Right now I’m reading a book called Making Time by Steve Taylor.
Making Time asks questions like, why does time seem to speed up as we get older? Why does time fly when we’re having fun or drag when we’re bored or nervous? How can we learn to expand our sense of time and begin to control it, rather than letting it control us? How can human beings begin Making Time?
Steve Taylor suggests that when our minds are absorbed in the future or the past, which as adults they often are, we are remove from the only real “time” we have – the present moment. And it’s this present moment that can be perceptually shortened or lengthened, depending on our perception of it and what we’re doing. In the indigenous communities of the world, many tribes (some now gone but studied back at the turn of the century) had no concept of linear time, past or future. They had no WORDS to describe it. These people, living in a much more cyclical world, where events were attached to natural occurrence, occupy the present moment. In the same way, small children are in the present moment. They experience it in such a heightened way that richer memories are created, more brain space is filled and their experience is of longer days and more time.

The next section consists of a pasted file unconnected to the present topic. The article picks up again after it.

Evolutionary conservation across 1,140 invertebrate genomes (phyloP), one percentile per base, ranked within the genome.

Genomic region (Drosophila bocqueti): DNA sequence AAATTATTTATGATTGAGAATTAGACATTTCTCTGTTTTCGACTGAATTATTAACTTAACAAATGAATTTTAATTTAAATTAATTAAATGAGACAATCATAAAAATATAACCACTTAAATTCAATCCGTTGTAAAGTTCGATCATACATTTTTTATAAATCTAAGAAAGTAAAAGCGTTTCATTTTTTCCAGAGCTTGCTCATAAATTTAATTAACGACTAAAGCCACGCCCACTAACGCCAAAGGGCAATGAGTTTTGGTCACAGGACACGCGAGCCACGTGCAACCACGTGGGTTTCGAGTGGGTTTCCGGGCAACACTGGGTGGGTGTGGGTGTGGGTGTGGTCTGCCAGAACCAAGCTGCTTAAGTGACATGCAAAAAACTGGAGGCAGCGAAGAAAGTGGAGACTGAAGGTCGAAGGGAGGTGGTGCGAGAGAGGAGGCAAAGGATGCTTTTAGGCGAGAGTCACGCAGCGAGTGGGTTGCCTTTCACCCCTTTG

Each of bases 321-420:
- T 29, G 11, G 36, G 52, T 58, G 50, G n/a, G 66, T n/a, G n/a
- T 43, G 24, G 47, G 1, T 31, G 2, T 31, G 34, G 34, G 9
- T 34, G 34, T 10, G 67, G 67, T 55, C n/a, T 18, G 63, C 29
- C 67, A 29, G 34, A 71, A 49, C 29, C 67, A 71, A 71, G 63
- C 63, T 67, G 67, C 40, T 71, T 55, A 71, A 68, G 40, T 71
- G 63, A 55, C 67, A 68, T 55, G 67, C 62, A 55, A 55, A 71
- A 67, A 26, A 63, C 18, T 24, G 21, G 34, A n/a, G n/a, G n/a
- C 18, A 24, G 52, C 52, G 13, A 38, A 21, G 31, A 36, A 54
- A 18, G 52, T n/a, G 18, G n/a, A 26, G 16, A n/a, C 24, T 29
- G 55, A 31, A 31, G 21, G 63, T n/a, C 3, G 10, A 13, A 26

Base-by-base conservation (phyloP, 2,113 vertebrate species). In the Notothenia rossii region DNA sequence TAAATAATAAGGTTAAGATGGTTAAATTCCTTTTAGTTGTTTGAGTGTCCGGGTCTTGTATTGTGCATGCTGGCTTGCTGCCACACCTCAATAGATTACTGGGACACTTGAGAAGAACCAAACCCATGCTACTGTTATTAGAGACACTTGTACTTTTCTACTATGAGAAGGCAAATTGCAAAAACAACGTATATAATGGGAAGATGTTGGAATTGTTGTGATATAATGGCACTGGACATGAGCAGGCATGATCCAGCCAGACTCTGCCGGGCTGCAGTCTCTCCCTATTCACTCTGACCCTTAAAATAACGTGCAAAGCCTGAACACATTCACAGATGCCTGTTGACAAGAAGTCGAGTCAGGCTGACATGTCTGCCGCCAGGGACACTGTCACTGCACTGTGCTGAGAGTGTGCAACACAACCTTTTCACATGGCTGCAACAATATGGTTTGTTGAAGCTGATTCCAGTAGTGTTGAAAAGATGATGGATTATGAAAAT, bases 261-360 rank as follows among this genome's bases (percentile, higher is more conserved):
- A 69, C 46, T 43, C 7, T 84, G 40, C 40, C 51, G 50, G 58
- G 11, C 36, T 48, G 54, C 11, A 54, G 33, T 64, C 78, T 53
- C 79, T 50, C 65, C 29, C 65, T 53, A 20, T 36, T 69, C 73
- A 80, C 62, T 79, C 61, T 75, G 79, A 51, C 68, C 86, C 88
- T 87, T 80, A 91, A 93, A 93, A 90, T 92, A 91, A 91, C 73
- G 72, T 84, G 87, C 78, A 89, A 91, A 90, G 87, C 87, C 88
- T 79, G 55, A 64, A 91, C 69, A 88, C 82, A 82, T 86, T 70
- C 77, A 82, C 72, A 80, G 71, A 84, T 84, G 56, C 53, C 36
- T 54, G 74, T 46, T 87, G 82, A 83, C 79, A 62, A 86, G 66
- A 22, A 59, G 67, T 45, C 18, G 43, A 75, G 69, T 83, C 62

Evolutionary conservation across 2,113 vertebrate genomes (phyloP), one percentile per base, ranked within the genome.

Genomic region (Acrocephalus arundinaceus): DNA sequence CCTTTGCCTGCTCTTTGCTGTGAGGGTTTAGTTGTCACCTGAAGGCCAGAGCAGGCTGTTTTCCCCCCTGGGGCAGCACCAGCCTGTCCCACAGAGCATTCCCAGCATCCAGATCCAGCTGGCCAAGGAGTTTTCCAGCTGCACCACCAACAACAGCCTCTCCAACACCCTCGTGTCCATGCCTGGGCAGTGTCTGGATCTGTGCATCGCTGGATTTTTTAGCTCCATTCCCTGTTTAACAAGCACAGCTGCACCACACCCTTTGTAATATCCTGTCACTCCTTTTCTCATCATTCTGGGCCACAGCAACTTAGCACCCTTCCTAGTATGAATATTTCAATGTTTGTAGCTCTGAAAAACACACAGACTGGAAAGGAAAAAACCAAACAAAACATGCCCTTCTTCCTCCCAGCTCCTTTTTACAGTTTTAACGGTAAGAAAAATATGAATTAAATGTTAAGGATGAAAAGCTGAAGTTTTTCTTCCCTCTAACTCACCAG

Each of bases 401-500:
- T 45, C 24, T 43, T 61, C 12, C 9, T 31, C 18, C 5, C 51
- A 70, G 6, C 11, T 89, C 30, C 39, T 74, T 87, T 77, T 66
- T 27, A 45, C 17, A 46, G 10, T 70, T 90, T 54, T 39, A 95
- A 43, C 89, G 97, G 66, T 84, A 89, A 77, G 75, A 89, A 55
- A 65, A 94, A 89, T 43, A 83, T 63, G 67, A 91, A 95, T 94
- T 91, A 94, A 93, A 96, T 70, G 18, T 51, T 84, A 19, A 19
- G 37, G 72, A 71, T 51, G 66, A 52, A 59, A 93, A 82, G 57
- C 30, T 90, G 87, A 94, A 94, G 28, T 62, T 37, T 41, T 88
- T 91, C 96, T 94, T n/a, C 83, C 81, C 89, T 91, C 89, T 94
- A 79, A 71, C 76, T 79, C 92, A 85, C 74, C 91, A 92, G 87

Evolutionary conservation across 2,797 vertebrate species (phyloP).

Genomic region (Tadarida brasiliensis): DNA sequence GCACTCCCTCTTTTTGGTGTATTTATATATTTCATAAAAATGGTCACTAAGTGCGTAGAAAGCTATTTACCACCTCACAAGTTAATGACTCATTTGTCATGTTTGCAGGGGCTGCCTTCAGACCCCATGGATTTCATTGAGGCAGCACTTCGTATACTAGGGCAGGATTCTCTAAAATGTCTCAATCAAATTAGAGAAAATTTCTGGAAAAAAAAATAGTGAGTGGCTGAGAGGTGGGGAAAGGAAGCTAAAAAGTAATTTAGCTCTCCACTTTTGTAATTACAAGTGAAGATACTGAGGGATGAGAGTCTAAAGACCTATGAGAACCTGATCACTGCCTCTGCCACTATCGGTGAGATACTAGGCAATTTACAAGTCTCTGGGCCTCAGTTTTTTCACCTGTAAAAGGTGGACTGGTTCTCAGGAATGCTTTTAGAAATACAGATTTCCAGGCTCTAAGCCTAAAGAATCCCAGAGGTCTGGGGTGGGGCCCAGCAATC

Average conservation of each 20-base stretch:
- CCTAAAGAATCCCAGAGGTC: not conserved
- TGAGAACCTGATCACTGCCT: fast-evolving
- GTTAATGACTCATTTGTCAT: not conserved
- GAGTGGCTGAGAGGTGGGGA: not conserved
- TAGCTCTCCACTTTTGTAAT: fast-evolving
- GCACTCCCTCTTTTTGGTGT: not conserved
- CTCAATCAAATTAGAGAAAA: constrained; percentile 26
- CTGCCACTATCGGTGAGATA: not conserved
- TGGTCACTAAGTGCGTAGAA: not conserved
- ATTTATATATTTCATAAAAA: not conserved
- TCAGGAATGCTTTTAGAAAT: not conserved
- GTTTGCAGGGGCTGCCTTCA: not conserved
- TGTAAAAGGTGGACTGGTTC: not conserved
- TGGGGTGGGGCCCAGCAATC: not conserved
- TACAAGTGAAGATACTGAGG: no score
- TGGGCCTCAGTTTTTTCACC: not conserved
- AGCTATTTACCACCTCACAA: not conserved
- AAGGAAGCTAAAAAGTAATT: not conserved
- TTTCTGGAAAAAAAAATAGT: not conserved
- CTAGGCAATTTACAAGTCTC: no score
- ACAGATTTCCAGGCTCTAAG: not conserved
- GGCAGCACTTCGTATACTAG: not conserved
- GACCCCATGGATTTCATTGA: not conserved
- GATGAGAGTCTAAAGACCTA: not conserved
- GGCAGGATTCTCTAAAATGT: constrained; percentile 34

So, as people, if we want to live longer and create more time in our lives, surely the answer is to get more present to the present moment. The more we do this, the more free we’ll be of time and the more we’ll experience of our lives. Steve Taylor suggests practises like meditation and mindfulness as ways we can connect to Real Time. Today.
Funnily enough, I have to be at a meeting in half an hour. I have a presentation to make and I still need to write up the notes. I started feeling all anxious because I was doing this instead of racing against time. But ha. No way. Instead I’m taking a big deep breath, trusting that I have all the abundance of moments I need to do it …. and yes, well, I’d better go now!